The 1994 Human Development Report was the first to approach the subject in a formalized way by presenting the freedom from fear, freedom from want agenda. The report goes further in defining seven aspects of HS, the third one being health security.
Already an influence on setting the tone for global security discourse, the United Nations Development Program’s 1994 Human Development Report is generally recognized as the watershed moment for the international recognition of human security as a priority. The Report is all-encompassing and integrative, in that it includes an urging for the protection of seven elements of HS — economic, food, health, environmental, personal, community and political security. Later attempts to narrow the concept of human security have run into problems with value judgments, cultural relatively and exclusion, as will be outlined here in a later section.
Since 1994, a pivotal year in terms in of human security as a result of the UNDP Report mentioned earlier and the Rwandan Genocide, the relationship between states and individuals in terms of human security has come under greater international scrutiny, with a focus on development, peace building, policy and military-strategic approaches. The concept of human security today thus represents a major shift in the way government, organizations, academics and individuals think about human security, as it places greater legal emphasis on the welfare of ordinary people.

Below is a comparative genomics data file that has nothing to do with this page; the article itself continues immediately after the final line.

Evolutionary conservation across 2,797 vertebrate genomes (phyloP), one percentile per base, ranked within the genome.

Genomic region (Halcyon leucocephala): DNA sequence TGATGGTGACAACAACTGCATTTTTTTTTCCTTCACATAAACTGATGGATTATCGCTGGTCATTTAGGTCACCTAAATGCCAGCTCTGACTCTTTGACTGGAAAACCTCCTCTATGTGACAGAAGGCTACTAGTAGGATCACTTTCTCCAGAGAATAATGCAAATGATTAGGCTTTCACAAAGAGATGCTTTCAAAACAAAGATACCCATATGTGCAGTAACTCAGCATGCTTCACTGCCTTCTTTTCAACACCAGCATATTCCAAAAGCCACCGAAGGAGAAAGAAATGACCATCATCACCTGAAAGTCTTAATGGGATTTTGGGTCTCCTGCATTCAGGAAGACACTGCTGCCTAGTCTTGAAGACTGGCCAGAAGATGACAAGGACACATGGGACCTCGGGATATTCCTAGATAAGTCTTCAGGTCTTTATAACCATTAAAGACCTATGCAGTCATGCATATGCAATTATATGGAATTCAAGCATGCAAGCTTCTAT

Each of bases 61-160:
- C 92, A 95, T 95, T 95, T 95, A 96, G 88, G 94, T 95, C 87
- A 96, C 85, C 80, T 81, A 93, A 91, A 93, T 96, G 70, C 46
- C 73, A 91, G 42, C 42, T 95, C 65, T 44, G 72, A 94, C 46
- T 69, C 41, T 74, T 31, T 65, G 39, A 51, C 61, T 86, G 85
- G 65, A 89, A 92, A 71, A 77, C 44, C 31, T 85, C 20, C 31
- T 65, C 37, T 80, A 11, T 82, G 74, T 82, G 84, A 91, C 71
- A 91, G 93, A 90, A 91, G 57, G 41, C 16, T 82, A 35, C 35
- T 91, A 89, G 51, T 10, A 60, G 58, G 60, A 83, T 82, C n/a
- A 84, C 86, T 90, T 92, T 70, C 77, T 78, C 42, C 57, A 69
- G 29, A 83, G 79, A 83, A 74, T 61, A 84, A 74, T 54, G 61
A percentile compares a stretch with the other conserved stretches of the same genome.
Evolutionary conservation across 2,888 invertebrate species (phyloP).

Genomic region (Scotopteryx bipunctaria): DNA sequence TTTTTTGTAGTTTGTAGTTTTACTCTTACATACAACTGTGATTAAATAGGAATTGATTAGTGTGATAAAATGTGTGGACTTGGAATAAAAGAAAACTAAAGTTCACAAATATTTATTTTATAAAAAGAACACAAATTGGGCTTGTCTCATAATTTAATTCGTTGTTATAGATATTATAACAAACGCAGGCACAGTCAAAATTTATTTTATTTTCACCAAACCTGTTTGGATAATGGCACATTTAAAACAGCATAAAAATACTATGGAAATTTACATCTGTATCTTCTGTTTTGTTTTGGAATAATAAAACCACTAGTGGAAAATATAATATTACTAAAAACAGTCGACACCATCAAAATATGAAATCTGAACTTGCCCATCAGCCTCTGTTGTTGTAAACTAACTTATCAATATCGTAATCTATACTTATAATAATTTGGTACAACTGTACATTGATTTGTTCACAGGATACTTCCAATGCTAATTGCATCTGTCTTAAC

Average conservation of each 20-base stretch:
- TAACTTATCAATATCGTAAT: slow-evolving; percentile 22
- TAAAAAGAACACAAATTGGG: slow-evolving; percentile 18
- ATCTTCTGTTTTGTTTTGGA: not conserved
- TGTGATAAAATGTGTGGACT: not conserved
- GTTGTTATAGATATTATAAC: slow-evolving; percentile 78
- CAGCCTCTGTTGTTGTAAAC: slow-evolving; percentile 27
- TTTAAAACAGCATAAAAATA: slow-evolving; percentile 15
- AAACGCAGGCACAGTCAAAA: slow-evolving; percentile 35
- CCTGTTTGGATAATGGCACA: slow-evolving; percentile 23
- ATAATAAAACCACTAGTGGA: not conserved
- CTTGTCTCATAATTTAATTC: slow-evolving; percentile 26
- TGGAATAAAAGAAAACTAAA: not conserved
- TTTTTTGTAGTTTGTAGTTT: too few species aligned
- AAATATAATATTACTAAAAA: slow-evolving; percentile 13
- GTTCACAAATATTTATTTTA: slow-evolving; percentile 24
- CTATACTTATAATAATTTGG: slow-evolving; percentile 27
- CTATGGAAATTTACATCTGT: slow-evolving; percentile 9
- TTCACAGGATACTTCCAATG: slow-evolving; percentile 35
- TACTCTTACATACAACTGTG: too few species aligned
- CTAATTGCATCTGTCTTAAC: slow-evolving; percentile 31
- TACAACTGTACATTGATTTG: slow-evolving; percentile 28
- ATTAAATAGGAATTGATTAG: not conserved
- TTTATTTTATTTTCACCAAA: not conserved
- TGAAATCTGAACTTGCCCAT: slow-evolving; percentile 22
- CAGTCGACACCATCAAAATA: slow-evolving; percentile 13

United Nations Development Programmed, Human Development Report, 1994 (New York: Oxford University Press, 1994), p. 24.
 UNDP. UN Human Development Report. (New York: Oxford University Press, 1994).
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